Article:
Lycée Français de la Nouvelle-Orléans is once again the center of controversy over school policy and a factional dispute between two groups of parents. At issue: adding an additional grade level in 2015-16.

The French-immersion school has been planning to add one grade per year as students advance. The sixth grade would be added separately, requiring an enrollment of students already proficient in French.

At a facilities committee meeting on April 31, parents sounded off on both sides of the issue. Supporters claim the school has an obligation to follow its charter, while opponents claim the grade was added due to cronyism between certain individual parents and members of school’s founding board who have since resigned due to prior controversies at the school.

At issue is the organization’s plan for a high school that draws students from other French language programs, such as International School of Louisiana, Audubon, or Ecole Bilingue.

Filling a sixth grade from the city’s small pool of French-proficient students could antagonize those schools and ultimately reduce the high school transfers envisioned in Lycée’s charter, some board members fear.

In an emotional public comment, founding board member Joy van Buskirk voiced this view. She acknowledged that she yielded to pressure from other board members in voting to add out-of-sequence grades to the charter.

The grade levels in question were a second grade that was added in 2012-13, and the planned sixth grade in 2015-16, van Buskirk said. Parents close to certain board members wanted to move their individual children to the school at specific times, and she acceded after first resisting the maneuvers, she said.

“I think that what we did was wrong,” she said. She also expressed concern about the wisdom of  “raiding” students from other French-immersion programs.

Committee member and PTO president Mary Dwyer offered a contrary view. She said that the addition of a sixth grade in 2015-16 would beef up the middle school ahead of the high school launch.

“There’s a community out there that’s hanging on the promise of our charter,” Dwyer said.

After the 15-minute public comment period ended, Dwyer read and described two additional public comment emails from parents who supported her position.

However, at the board’s public meeting on April 21, members had stated publicly that there was no plan to add a sixth grade in 2015-16.

Committee member Mary Jacobs Jones explained the inconsistency by saying that the board had been unaware of the plan to add both a sixth and a fifth grade in the same year. She said the board had previously kicked the can down the road on that issue while dealing with more pressing issues, such as the search for a new building.

A second grade (comprised of students now in third grade) was successfully added out of sequence in 2012-13.

The Lens has requested results of any comprehensive tests to evaluate the academic performance of that student pool.  Board chair Tim Gray, who handles public information requests for the school, said that the only comprehensive test taken was the Iowa Test of Basic Skills, and that the school had not been provided any info on how the class had performed as a whole.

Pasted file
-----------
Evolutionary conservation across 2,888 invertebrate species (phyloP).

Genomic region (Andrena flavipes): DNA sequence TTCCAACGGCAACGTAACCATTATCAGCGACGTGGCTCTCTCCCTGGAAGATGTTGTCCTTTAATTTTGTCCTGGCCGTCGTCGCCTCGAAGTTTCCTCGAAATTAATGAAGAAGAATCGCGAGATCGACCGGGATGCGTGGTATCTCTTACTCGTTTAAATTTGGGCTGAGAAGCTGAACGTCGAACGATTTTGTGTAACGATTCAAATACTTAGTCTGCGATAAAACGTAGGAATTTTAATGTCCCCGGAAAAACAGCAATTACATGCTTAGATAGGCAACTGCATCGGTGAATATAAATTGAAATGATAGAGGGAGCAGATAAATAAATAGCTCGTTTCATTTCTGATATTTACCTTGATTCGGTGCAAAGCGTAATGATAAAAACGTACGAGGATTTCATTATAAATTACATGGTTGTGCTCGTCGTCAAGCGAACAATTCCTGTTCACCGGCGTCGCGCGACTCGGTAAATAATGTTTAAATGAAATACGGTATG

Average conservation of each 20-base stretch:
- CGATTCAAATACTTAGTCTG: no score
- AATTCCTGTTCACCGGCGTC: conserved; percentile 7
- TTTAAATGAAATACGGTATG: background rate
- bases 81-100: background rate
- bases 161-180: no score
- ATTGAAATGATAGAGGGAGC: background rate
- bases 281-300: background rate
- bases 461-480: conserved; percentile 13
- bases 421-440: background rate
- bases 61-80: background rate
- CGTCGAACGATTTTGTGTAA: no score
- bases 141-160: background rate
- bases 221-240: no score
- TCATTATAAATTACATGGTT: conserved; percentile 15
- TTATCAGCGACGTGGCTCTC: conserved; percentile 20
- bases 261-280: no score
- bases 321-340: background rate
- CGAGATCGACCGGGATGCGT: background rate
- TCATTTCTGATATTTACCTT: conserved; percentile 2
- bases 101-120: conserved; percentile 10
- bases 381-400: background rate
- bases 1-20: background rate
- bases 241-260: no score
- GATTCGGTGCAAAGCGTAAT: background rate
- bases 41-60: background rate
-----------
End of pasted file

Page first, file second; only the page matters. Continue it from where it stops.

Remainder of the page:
However, Riverside Publishing, which publishes the Iowa Test, provides a comprehensive report to the school along with scores. If the school elects to score its own test, the company provides a “Norms and Scores Conversion Guide” which shows the school how to create its own comprehensive report based on the individual tests. Gray said the school never received a report.*

Louisiana law says such records are to be provided immediately to the public upon request, or within three days if for some reason the records are not in the school’s immediate possession. The report, provided two weeks after the initial request, contained one number: 50.85 percent, the class’ overall performance.

The school subsequently provided the class’ rankings broken down by subject:

  • Reading:  57 percent
  • Language:  46.1 percent
  • Mathematics:   50.5 percent

The school declined to provide individual test scores, saying that they might somehow be used to identify individual students.

State law puts the burden on a school to prove why a record should not be made public. Gray cited the federal Family Educational Rights and Privacy Act but could not cite any specific sections of the law that preclude release of the requested information.

Asked what section said that testing numbers could be considered private, protected information, Gray conceded that there is no “bright blue line” in the act which supports his position. The federal act describes how to redact personal identifiers from student information so it can be provided to requesters, and does not forbid the release of any documents or data.

*Correction: This story incorrectly stated that Gray said the school hadn’t received a “Norms and Scores Conversion Guide”; he said the school hadn’t received a comprehensive report. (May 23, 2014)